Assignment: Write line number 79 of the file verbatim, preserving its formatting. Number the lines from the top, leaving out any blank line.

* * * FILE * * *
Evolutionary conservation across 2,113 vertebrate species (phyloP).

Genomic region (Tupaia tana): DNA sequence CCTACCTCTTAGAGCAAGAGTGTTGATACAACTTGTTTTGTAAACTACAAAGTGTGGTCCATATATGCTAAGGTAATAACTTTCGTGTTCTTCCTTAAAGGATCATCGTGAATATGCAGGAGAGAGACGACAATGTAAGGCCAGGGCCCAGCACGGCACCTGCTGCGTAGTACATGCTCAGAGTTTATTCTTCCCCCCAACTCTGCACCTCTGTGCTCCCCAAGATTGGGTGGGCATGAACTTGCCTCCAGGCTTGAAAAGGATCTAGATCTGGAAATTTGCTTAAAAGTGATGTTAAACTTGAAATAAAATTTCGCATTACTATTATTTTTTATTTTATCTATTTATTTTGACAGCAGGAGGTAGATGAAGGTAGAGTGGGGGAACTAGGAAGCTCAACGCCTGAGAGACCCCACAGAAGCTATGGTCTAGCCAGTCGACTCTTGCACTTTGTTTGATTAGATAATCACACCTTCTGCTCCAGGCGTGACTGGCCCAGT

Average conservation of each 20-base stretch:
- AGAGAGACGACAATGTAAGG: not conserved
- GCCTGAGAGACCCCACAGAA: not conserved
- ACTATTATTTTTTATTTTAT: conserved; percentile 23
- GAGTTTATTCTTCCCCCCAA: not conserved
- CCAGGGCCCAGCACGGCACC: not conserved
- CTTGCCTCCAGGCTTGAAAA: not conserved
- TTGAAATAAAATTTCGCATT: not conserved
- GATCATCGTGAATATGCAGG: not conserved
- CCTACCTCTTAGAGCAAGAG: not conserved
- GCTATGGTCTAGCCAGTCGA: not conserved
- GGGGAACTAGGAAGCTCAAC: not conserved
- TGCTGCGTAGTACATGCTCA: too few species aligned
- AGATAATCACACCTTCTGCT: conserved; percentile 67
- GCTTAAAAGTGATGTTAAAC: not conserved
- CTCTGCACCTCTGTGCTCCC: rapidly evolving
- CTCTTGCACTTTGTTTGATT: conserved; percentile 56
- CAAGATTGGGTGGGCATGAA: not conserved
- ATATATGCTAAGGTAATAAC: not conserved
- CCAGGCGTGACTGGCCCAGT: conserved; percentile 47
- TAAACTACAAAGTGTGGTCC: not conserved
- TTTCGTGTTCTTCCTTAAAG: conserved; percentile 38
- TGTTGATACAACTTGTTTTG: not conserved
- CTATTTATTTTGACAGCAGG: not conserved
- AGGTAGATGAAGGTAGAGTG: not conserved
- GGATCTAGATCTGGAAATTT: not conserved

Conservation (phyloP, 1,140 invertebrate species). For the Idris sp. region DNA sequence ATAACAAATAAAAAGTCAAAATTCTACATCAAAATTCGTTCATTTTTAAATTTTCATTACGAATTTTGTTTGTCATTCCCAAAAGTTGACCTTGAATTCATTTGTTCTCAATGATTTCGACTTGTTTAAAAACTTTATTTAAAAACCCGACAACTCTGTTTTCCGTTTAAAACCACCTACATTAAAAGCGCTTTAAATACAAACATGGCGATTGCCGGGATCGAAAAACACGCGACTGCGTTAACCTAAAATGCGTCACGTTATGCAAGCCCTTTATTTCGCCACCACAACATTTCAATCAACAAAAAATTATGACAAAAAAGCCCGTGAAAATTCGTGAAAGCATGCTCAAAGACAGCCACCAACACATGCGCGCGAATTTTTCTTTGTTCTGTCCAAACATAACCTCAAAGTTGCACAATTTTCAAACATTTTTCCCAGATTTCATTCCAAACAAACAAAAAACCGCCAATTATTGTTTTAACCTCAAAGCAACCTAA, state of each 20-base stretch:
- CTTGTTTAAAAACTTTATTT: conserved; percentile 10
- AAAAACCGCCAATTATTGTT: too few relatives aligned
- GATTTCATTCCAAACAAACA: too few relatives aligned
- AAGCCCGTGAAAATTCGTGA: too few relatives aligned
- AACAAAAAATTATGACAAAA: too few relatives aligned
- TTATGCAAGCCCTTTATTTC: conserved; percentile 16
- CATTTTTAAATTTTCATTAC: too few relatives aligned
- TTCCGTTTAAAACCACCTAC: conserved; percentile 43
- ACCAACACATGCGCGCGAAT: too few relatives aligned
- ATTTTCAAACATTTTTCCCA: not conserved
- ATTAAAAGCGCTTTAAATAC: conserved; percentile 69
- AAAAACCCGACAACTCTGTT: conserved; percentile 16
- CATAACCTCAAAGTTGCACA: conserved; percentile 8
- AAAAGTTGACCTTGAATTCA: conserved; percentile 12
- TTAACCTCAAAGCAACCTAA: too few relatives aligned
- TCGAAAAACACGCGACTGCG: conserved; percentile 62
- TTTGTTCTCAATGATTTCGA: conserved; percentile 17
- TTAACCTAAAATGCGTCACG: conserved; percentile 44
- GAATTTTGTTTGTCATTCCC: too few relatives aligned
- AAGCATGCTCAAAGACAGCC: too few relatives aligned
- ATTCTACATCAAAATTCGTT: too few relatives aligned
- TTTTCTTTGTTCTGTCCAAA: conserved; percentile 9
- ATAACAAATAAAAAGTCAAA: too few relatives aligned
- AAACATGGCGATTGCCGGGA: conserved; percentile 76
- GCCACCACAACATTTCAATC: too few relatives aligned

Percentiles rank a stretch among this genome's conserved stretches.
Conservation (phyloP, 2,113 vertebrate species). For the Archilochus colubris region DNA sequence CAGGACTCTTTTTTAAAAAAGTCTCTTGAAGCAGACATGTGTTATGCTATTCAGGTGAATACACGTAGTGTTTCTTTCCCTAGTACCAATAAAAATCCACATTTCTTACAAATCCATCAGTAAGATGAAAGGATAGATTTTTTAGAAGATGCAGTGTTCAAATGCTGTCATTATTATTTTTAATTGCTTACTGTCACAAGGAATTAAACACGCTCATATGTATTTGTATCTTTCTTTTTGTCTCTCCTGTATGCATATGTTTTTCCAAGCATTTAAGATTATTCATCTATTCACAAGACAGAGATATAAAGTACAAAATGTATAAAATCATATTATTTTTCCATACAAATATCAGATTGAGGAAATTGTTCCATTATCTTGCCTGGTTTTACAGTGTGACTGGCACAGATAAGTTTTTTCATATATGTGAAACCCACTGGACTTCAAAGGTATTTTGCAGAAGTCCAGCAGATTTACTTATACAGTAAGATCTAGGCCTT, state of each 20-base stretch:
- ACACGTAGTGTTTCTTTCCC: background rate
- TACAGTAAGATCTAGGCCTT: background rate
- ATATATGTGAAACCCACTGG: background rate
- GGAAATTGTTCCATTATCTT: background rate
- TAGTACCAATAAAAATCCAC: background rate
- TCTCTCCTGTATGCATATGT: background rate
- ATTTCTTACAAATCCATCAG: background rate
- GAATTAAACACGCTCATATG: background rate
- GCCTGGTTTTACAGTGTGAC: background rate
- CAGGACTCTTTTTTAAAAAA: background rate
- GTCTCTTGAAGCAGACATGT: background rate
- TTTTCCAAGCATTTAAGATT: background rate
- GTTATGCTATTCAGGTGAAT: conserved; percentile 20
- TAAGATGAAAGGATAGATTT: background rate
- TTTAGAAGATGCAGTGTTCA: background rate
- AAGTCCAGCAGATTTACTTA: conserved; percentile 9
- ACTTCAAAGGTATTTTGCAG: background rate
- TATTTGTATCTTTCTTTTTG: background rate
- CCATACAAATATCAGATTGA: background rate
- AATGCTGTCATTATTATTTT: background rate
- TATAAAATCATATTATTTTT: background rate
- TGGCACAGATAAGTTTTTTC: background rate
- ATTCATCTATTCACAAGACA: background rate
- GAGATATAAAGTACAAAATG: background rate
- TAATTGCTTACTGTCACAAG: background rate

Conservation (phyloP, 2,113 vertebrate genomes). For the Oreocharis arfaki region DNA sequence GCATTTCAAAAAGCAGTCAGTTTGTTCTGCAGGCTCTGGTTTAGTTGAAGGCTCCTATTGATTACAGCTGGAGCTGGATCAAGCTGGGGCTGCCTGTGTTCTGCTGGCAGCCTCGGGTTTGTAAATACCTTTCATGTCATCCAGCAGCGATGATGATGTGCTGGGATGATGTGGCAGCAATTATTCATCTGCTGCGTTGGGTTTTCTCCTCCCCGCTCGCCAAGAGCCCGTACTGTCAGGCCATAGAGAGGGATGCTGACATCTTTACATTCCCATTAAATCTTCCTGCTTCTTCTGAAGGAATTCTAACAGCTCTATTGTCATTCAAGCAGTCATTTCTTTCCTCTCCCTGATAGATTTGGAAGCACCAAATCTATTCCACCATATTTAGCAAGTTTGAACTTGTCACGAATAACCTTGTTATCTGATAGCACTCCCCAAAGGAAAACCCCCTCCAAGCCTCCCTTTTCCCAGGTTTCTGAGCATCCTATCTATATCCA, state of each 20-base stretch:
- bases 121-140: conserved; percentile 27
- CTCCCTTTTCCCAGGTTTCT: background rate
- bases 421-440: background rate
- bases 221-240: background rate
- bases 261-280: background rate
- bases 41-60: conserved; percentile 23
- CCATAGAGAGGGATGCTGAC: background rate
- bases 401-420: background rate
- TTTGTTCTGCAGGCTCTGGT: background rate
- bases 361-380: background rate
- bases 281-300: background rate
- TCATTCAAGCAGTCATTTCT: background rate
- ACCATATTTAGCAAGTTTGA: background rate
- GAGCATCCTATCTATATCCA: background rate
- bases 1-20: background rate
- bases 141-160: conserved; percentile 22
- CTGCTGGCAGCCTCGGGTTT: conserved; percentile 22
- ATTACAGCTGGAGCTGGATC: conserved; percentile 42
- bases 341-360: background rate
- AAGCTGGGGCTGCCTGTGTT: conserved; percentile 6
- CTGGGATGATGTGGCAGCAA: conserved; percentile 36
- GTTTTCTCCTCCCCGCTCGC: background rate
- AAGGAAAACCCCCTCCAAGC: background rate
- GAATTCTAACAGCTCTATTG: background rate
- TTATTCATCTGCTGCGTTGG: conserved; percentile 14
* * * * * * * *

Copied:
- ATTCATCTATTCACAAGACA: background rate